“What does academic excellence mean at Asbury Theological Seminary?” If I were giving simply a technical definition, I would remind us that “academic” is usually seen as something primarily hypothetical or theoretical, and that “excellence” has from the time of the Greek poets been associated with hard work and with that which is eminently good.
I will never forget the day when Bob Kerr, the District Superintendent of the North Georgia Conference called me on the telephone and told me about my very first appointment. He said, “Congratulations, Tim, the bishop has appointed you to the Nacoochee Valley Circuit.” I was told that I was the new pastor of a “four point” charge of four churches nestled in the beautiful mountains of North Georgia. I was fresh out of seminary. I had probably preached less than a dozen sermons. I had never conducted a funeral or a wedding and, of course, had never given communion.
Dear Asbury Theological Seminary Community,
Across nearly four decades in theological education, God has blessed us with scores of wonderful friends and colleagues. While we treasure each one of them, Tim and Julie Tennent claim a special place in our lives and affections. Although we certainly rejoice with everyone at Asbury as you welcome an amazingly gifted new president, we also want you to know how deeply Tim and Julie will be missed here at Gordon-Conwell. Quite simply stated, you have chosen two of our very finest colleagues and two of the most outstanding Christian educators we know.
For over 1,000 years the Western hemisphere has been the heartland of the Christian faith. For example, when William Carey, the humble cobbler who would later be called the father of the modern missionary movement, arrived in India in 1793 to preach the gospel, ninety-five percent of the world’s Christians lived in the Western world. Even one hundred years later, at the dawn of the 20th century, nearly ninety percent of all Christians still lived in the Western world. 1 Is it any surprise that 19th century Africans often referred to Christianity as the “white man’s religion”? After all, most Africans had never met a non-white Christian in their entire lives. For much of the world, Christianity seemed inextricably bound up with the rise and fall of Western civilization.
Dr. Tim Tennent’s response to Dr. Kinghorn’s article:
Reading Dr. Kinghorn’s article is a wonderful and refreshing experience. In this lucid and insightful article, Kinghorn reminds us all why the Wesleyan tradition is such a rich and beautiful tradition. There are two things which I deeply appreciated in the article: First, his emphasis on Wesley’s commitment to historic Christian faith. We live in a day when many in the church take delight in the novelty of their new doctrinal positions. It is all too common to sit in a church today and hear novel doctrines expounded from the pulpit. Kinghorn reminds us that Wesley advocated no “new” gospel, but the historic Christian faith which was “once for all entrusted to the saints” (Jude 3). Wesley was unshakeable in his commitment to the authority of Scripture, the supremacy of Christ and the sole sufficiency of the Christian gospel. This is a message for all time and every culture.
Alfred, Lord Tennyson famously said that “more things are wrought by prayer than this world dreams.” How true this is! In fact, the longer I live the more I have come to recognize that nothing important happens apart from prayer. I grew up in a home where prayer was central. My mother, in particular, was (and continues to be) a great prayer warrior. She begins every day with a focused, extended time of prayer and intercession before God. Only in heaven will we realize how many glorious things have happened and how much evil has been restrained because of my mother’s prayers. Let me share just two examples of how her prayers have changed my life.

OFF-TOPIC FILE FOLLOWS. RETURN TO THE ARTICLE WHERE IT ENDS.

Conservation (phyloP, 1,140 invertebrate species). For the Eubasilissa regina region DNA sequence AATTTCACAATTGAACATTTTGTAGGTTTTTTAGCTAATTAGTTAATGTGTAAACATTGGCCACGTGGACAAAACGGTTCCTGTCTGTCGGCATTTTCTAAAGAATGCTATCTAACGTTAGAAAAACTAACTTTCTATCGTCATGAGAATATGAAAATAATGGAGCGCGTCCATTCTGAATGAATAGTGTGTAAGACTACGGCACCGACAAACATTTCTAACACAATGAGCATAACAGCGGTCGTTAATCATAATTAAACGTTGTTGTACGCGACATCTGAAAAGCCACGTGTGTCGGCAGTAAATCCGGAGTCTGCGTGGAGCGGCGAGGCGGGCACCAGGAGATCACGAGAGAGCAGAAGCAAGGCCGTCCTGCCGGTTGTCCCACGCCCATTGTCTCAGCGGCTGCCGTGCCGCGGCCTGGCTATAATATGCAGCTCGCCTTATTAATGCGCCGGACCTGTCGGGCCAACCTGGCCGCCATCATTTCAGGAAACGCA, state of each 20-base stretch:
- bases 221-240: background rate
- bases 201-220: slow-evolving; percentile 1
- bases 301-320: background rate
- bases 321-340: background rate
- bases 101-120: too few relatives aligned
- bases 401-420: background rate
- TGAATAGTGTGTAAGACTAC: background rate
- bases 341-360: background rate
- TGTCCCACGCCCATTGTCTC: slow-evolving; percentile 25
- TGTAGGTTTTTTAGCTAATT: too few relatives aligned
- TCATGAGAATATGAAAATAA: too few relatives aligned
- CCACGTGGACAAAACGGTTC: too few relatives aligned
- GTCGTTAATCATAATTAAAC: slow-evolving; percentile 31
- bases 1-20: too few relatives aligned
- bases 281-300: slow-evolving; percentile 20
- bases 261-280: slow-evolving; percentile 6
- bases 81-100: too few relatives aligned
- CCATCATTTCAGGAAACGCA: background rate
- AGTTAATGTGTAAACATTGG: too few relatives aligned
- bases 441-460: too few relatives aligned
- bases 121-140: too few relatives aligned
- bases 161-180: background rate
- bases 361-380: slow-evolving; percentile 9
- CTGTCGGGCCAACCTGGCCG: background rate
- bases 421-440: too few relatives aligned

For many Christians, the Bible feels like the federal tax code: complicated, contradictory, and awkwardly cobbled together over many years. Small wonder that our libraries are filled with commentaries promising to decode the puzzles we stumble over as we read.
But if we press on, we will discover that the trail sometimes rises up to a high point, to a lookout with a panoramic view of everything below. Standing above it all, we can now see that the maze of twisting trails actually makes sense. A meaningful, unified landscape emerges.
Every year thousands of Christians make their way on pilgrimage to Jerusalem and the Holy Land. There is something awe-inspiring about walking where Jesus walked and seeing places from the Bible come alive in fresh ways. To re-trace the steps of Jesus from the Praetorium where he was falsely condemned and scourged, to the traditional site of the crucifixion outside the city gate is an unforgettable experience.
In 1755, John Wesley wrote, “I want to know one thing–the way to heaven; how to land safe on that happy shore. God himself has condescended to teach the way: For this very end he came from heaven. He hath written it down in a book. O, give me that book! At any price, give me the book of God. I have it. Here is knowledge enough for me. Let me be a man of one book.”
We first met Tim and Julie Tennent in 1987 while they were serving as pastors of four small Methodist congregations in north-eastern Georgia. This was their first pastoral appointment. At the very first meeting, I knew that these were special people. Though very young and new in ministry, Tim and Julie impressed me with their spiritual maturity and love for the Lord and His Church. I still vividly remember going for very early morning prayer with Tim to one of the sanctuaries, just the two of us. It was February and very cold and the sanctuary was not heated! When I saw Tim kneeling and praying in that cold sanctuary at 5 AM or so I knew he was serious about serving the Lord.